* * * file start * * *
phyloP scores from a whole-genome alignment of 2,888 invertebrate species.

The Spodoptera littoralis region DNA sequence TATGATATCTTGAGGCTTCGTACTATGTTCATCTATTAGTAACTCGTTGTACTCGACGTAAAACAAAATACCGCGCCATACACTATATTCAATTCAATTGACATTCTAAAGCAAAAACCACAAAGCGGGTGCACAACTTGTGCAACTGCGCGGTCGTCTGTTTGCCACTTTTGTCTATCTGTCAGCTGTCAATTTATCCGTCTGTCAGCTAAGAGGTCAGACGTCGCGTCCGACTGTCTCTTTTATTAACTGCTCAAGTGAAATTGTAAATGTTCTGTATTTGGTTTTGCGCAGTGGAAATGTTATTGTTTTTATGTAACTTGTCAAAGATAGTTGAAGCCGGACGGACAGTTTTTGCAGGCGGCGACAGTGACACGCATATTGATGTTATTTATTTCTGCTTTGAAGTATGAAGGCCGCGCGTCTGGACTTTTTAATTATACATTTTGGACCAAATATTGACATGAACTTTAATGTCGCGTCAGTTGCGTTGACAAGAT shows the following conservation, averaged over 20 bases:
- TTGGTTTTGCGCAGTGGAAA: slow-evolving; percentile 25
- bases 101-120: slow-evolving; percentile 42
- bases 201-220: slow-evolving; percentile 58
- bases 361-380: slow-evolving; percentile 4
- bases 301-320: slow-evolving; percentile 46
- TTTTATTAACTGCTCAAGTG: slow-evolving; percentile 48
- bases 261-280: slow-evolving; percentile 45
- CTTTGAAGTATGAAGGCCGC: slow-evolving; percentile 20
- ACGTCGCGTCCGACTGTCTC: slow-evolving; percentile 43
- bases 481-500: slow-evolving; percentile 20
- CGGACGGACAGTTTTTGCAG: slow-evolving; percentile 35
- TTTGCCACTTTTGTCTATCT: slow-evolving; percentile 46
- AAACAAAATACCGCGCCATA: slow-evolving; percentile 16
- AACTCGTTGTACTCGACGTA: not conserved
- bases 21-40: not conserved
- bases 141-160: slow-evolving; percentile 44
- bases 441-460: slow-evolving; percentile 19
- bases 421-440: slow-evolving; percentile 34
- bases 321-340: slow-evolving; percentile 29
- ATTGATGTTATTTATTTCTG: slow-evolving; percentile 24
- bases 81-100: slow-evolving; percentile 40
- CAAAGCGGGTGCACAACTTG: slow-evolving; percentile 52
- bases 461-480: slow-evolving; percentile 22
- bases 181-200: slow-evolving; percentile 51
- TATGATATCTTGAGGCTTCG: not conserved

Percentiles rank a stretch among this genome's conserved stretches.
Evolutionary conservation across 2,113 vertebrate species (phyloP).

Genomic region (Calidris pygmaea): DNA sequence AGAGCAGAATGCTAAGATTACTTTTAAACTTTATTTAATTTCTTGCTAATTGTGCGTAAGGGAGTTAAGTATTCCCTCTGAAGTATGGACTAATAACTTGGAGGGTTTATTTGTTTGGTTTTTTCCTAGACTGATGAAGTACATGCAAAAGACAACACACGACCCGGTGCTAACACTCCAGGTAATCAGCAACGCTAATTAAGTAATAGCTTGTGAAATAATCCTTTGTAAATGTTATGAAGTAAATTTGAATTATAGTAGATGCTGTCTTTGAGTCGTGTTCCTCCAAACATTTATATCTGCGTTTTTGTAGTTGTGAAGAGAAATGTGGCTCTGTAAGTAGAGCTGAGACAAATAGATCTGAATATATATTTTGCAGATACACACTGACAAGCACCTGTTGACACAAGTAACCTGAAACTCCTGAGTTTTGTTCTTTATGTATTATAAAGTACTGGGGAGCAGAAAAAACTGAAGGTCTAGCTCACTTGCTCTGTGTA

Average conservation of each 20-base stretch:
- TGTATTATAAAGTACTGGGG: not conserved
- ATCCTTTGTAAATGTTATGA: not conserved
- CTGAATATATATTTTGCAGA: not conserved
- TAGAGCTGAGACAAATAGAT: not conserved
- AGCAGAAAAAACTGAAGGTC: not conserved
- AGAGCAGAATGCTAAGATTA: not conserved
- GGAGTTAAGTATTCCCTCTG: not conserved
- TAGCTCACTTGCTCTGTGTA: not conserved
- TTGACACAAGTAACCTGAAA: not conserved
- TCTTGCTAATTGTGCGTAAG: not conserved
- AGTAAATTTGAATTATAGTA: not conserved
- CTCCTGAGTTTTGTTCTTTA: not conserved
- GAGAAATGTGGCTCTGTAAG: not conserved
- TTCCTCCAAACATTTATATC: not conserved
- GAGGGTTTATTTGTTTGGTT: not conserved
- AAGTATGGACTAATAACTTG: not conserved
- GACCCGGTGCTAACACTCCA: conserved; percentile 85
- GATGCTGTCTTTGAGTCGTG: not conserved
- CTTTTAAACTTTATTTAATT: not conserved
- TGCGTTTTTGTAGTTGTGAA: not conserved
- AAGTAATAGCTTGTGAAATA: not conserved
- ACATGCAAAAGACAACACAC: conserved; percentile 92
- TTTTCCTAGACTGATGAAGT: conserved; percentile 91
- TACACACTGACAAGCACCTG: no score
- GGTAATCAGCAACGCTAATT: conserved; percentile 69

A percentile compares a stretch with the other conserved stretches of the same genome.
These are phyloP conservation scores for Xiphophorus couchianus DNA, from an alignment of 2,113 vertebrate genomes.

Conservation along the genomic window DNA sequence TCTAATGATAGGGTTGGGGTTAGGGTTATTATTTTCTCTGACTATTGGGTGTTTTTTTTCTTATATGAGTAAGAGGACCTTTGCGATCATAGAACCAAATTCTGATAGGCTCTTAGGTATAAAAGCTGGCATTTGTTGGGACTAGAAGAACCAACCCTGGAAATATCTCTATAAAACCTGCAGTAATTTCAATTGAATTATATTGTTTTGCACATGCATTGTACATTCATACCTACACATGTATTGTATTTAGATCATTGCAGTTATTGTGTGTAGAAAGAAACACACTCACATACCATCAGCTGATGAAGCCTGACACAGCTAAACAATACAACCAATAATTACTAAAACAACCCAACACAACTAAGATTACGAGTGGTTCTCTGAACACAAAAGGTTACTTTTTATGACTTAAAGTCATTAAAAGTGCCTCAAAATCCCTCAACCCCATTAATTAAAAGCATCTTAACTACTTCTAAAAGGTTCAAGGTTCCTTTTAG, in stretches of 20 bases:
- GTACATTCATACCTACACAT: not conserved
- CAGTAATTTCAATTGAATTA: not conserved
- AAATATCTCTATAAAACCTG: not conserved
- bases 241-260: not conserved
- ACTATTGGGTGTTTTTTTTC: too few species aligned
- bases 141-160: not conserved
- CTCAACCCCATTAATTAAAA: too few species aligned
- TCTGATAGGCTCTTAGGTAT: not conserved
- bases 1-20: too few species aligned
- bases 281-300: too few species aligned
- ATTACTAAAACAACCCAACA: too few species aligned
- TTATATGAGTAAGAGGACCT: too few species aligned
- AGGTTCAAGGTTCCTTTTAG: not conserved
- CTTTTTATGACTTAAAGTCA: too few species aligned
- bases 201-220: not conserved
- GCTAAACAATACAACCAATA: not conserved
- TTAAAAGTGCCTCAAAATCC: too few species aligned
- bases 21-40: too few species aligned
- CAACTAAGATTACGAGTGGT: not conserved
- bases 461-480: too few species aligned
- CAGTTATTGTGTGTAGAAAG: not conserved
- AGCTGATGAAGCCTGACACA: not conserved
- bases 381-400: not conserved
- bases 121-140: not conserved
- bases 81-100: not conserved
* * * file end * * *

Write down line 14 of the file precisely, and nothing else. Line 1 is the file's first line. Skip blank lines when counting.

- TTTGCCACTTTTGTCTATCT: slow-evolving; percentile 46